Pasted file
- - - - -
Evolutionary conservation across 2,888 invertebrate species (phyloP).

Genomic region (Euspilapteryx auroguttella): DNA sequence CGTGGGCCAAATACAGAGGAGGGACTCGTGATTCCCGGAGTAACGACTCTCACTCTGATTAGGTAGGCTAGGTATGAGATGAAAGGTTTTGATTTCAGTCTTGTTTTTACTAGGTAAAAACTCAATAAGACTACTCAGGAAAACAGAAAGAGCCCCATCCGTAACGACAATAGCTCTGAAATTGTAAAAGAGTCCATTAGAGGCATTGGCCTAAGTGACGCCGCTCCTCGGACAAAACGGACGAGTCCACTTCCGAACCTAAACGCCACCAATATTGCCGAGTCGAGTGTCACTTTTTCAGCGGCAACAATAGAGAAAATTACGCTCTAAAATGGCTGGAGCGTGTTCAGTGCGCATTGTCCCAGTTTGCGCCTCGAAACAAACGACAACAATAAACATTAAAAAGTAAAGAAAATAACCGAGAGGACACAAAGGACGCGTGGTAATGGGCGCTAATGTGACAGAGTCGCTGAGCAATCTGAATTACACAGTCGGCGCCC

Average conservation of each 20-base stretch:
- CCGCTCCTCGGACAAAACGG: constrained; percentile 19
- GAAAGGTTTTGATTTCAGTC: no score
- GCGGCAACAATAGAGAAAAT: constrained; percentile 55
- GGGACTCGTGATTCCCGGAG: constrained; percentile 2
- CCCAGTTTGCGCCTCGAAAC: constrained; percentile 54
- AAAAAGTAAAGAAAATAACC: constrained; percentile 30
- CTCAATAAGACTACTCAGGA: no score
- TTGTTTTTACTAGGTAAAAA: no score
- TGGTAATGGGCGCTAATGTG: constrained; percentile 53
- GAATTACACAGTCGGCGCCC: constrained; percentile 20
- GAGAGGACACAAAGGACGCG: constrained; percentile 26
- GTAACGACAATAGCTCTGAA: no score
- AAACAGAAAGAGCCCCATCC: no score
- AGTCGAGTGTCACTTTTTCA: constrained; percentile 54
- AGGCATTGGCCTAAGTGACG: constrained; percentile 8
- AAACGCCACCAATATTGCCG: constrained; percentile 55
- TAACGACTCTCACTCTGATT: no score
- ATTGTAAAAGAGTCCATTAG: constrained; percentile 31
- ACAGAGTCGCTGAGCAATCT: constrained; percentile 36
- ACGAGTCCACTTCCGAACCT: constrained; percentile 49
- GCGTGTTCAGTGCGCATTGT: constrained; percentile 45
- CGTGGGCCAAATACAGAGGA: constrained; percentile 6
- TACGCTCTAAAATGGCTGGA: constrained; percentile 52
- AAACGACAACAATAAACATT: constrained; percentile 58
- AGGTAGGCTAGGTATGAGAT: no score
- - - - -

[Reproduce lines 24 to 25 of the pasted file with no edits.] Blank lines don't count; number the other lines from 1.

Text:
- GCGTGTTCAGTGCGCATTGT: constrained; percentile 45
- CGTGGGCCAAATACAGAGGA: constrained; percentile 6